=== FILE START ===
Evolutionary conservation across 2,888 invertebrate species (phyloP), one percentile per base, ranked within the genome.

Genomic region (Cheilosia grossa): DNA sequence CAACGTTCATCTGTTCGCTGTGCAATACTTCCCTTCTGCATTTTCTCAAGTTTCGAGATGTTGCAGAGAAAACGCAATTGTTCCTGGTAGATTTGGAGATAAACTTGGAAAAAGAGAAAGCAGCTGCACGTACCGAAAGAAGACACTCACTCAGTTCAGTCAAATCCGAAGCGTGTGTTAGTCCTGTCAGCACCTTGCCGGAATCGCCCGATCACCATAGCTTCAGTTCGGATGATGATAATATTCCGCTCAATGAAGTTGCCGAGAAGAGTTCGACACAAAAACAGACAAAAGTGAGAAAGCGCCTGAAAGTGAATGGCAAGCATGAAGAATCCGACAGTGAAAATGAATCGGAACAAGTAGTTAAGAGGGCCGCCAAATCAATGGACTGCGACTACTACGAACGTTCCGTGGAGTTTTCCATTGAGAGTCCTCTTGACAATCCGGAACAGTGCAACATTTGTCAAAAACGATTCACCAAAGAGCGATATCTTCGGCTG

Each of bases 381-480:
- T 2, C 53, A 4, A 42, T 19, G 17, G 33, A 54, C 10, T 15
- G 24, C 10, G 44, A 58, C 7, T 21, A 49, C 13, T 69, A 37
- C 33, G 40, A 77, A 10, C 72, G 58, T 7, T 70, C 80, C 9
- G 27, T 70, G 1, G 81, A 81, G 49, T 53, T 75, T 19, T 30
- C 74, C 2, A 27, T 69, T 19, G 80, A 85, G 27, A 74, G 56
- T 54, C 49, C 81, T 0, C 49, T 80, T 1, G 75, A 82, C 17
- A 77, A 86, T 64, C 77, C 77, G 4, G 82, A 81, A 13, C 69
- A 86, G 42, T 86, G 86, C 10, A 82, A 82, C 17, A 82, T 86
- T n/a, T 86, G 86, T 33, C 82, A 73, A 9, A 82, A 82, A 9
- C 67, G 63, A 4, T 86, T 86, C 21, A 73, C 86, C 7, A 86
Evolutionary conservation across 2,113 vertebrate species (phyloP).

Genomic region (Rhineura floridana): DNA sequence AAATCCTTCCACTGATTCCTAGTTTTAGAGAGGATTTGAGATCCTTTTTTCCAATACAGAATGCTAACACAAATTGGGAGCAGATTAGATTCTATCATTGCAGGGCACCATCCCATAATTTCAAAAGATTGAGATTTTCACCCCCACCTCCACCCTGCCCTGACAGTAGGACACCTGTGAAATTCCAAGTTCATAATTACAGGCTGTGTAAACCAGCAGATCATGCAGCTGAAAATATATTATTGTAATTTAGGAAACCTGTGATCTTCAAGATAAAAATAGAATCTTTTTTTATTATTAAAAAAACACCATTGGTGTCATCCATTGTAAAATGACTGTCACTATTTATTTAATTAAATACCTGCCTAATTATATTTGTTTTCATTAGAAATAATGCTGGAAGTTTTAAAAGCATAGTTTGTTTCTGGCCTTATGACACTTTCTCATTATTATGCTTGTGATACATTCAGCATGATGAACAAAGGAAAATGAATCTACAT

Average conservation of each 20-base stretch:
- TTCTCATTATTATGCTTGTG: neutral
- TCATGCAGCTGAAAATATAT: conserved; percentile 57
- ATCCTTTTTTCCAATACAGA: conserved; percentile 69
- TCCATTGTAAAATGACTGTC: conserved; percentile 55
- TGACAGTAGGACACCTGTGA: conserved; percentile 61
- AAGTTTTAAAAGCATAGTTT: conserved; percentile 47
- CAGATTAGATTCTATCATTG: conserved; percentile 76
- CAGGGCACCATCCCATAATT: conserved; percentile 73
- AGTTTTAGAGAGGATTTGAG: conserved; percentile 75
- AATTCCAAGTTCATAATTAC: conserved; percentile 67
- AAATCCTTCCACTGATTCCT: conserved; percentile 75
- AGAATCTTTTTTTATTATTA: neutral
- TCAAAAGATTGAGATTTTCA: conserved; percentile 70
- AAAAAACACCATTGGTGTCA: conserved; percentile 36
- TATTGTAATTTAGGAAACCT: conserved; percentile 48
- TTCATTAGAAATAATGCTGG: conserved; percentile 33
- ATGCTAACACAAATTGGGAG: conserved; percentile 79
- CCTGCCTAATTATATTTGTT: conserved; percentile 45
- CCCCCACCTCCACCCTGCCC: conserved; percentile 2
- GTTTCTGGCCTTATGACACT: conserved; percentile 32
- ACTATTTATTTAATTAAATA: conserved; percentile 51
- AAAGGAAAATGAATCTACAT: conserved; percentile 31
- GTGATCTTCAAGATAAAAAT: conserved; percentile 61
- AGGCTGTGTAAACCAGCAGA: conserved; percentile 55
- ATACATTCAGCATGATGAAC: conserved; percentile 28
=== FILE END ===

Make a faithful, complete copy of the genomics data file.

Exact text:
Evolutionary conservation across 2,888 invertebrate species (phyloP), one percentile per base, ranked within the genome.

Genomic region (Cheilosia grossa): DNA sequence CAACGTTCATCTGTTCGCTGTGCAATACTTCCCTTCTGCATTTTCTCAAGTTTCGAGATGTTGCAGAGAAAACGCAATTGTTCCTGGTAGATTTGGAGATAAACTTGGAAAAAGAGAAAGCAGCTGCACGTACCGAAAGAAGACACTCACTCAGTTCAGTCAAATCCGAAGCGTGTGTTAGTCCTGTCAGCACCTTGCCGGAATCGCCCGATCACCATAGCTTCAGTTCGGATGATGATAATATTCCGCTCAATGAAGTTGCCGAGAAGAGTTCGACACAAAAACAGACAAAAGTGAGAAAGCGCCTGAAAGTGAATGGCAAGCATGAAGAATCCGACAGTGAAAATGAATCGGAACAAGTAGTTAAGAGGGCCGCCAAATCAATGGACTGCGACTACTACGAACGTTCCGTGGAGTTTTCCATTGAGAGTCCTCTTGACAATCCGGAACAGTGCAACATTTGTCAAAAACGATTCACCAAAGAGCGATATCTTCGGCTG

Each of bases 381-480:
- T 2, C 53, A 4, A 42, T 19, G 17, G 33, A 54, C 10, T 15
- G 24, C 10, G 44, A 58, C 7, T 21, A 49, C 13, T 69, A 37
- C 33, G 40, A 77, A 10, C 72, G 58, T 7, T 70, C 80, C 9
- G 27, T 70, G 1, G 81, A 81, G 49, T 53, T 75, T 19, T 30
- C 74, C 2, A 27, T 69, T 19, G 80, A 85, G 27, A 74, G 56
- T 54, C 49, C 81, T 0, C 49, T 80, T 1, G 75, A 82, C 17
- A 77, A 86, T 64, C 77, C 77, G 4, G 82, A 81, A 13, C 69
- A 86, G 42, T 86, G 86, C 10, A 82, A 82, C 17, A 82, T 86
- T n/a, T 86, G 86, T 33, C 82, A 73, A 9, A 82, A 82, A 9
- C 67, G 63, A 4, T 86, T 86, C 21, A 73, C 86, C 7, A 86
Evolutionary conservation across 2,113 vertebrate species (phyloP).

Genomic region (Rhineura floridana): DNA sequence AAATCCTTCCACTGATTCCTAGTTTTAGAGAGGATTTGAGATCCTTTTTTCCAATACAGAATGCTAACACAAATTGGGAGCAGATTAGATTCTATCATTGCAGGGCACCATCCCATAATTTCAAAAGATTGAGATTTTCACCCCCACCTCCACCCTGCCCTGACAGTAGGACACCTGTGAAATTCCAAGTTCATAATTACAGGCTGTGTAAACCAGCAGATCATGCAGCTGAAAATATATTATTGTAATTTAGGAAACCTGTGATCTTCAAGATAAAAATAGAATCTTTTTTTATTATTAAAAAAACACCATTGGTGTCATCCATTGTAAAATGACTGTCACTATTTATTTAATTAAATACCTGCCTAATTATATTTGTTTTCATTAGAAATAATGCTGGAAGTTTTAAAAGCATAGTTTGTTTCTGGCCTTATGACACTTTCTCATTATTATGCTTGTGATACATTCAGCATGATGAACAAAGGAAAATGAATCTACAT

Average conservation of each 20-base stretch:
- TTCTCATTATTATGCTTGTG: neutral
- TCATGCAGCTGAAAATATAT: conserved; percentile 57
- ATCCTTTTTTCCAATACAGA: conserved; percentile 69
- TCCATTGTAAAATGACTGTC: conserved; percentile 55
- TGACAGTAGGACACCTGTGA: conserved; percentile 61
- AAGTTTTAAAAGCATAGTTT: conserved; percentile 47
- CAGATTAGATTCTATCATTG: conserved; percentile 76
- CAGGGCACCATCCCATAATT: conserved; percentile 73
- AGTTTTAGAGAGGATTTGAG: conserved; percentile 75
- AATTCCAAGTTCATAATTAC: conserved; percentile 67
- AAATCCTTCCACTGATTCCT: conserved; percentile 75
- AGAATCTTTTTTTATTATTA: neutral
- TCAAAAGATTGAGATTTTCA: conserved; percentile 70
- AAAAAACACCATTGGTGTCA: conserved; percentile 36
- TATTGTAATTTAGGAAACCT: conserved; percentile 48
- TTCATTAGAAATAATGCTGG: conserved; percentile 33
- ATGCTAACACAAATTGGGAG: conserved; percentile 79
- CCTGCCTAATTATATTTGTT: conserved; percentile 45
- CCCCCACCTCCACCCTGCCC: conserved; percentile 2
- GTTTCTGGCCTTATGACACT: conserved; percentile 32
- ACTATTTATTTAATTAAATA: conserved; percentile 51
- AAAGGAAAATGAATCTACAT: conserved; percentile 31
- GTGATCTTCAAGATAAAAAT: conserved; percentile 61
- AGGCTGTGTAAACCAGCAGA: conserved; percentile 55
- ATACATTCAGCATGATGAAC: conserved; percentile 28